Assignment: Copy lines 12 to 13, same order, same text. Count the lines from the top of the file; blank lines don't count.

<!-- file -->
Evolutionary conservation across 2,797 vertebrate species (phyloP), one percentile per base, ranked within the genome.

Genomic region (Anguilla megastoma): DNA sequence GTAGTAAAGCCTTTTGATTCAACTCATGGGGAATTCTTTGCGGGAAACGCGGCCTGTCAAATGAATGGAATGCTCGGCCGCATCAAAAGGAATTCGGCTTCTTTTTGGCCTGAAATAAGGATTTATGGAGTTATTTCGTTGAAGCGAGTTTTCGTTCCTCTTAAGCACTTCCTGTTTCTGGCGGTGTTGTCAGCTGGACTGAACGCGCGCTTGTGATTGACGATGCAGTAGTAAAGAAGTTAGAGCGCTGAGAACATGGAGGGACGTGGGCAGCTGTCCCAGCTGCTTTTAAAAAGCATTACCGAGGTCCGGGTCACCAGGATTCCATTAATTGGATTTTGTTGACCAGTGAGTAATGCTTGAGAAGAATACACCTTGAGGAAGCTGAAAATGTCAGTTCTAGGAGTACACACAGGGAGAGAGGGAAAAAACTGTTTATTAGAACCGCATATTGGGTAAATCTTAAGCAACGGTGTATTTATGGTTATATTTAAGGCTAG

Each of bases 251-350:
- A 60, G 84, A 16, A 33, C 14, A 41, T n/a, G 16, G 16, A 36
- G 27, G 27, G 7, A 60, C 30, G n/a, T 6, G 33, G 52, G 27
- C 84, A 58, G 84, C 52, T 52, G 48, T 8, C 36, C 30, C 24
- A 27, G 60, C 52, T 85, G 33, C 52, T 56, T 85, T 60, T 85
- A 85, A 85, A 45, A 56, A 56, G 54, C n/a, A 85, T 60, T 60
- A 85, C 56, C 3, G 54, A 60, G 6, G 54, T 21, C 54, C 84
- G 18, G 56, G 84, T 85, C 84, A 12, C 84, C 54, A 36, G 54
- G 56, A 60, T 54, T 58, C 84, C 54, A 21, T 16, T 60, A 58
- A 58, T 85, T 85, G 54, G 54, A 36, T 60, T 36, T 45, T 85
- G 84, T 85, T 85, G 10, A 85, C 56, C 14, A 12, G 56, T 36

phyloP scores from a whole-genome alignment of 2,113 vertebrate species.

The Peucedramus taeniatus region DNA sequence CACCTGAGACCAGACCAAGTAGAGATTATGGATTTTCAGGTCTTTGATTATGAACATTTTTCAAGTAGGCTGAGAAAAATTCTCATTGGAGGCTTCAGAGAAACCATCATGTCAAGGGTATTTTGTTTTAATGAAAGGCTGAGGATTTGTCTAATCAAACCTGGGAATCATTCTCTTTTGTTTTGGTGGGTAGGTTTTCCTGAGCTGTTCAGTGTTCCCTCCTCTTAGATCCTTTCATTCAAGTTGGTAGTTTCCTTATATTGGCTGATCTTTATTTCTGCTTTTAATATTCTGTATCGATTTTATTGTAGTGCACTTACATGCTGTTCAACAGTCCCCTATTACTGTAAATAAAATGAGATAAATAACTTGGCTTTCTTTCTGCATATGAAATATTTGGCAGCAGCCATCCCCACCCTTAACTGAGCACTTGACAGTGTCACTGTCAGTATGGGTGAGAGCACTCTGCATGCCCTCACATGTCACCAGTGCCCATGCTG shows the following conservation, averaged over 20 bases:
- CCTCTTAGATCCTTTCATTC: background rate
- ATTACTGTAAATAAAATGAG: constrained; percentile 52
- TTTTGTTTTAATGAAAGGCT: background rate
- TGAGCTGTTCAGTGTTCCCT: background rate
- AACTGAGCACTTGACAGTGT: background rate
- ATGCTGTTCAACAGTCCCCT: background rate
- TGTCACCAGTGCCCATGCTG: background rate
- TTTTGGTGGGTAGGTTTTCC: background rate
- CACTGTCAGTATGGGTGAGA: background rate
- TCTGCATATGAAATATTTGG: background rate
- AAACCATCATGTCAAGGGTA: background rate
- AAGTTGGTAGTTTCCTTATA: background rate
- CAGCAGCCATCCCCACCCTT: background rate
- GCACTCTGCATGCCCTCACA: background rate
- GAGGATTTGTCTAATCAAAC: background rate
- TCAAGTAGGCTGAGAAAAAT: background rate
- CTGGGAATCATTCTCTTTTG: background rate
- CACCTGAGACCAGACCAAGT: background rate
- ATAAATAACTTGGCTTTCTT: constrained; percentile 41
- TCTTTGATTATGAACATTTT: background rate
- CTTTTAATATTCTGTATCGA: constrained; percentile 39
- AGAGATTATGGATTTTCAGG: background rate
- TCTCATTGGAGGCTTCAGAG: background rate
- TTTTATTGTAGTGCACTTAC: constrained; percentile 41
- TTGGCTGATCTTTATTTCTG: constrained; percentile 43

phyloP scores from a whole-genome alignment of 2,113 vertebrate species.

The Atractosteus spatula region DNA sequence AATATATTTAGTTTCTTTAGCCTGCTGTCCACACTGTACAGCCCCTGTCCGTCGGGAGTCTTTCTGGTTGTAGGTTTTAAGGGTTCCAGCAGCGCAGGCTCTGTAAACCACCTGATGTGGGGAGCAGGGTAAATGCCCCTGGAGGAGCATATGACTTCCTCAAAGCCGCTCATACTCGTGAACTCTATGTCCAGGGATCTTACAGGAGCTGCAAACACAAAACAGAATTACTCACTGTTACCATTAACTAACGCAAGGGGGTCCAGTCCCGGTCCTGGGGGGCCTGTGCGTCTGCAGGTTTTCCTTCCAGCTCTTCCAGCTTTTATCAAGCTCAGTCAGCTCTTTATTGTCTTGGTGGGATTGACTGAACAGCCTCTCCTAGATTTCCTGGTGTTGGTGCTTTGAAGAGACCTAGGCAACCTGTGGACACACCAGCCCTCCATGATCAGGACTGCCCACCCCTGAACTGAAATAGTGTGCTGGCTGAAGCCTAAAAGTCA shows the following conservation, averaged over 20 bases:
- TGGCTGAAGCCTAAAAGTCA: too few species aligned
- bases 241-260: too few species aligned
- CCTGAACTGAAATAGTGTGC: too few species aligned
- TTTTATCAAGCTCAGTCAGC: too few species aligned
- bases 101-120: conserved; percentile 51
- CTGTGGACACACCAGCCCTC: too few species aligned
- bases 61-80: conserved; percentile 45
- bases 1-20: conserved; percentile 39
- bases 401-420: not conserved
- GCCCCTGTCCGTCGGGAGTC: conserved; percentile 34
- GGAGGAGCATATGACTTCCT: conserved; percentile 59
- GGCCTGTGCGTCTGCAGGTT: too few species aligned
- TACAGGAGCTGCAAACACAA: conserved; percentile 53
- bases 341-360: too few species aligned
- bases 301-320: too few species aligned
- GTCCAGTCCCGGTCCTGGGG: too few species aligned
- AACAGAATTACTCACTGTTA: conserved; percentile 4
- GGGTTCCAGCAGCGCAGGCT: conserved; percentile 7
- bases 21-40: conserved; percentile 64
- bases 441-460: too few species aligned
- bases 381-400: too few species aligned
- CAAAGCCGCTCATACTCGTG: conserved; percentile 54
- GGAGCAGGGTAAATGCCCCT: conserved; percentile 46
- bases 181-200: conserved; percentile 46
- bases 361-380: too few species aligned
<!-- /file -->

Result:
- A 58, T 85, T 85, G 54, G 54, A 36, T 60, T 36, T 45, T 85
- G 84, T 85, T 85, G 10, A 85, C 56, C 14, A 12, G 56, T 36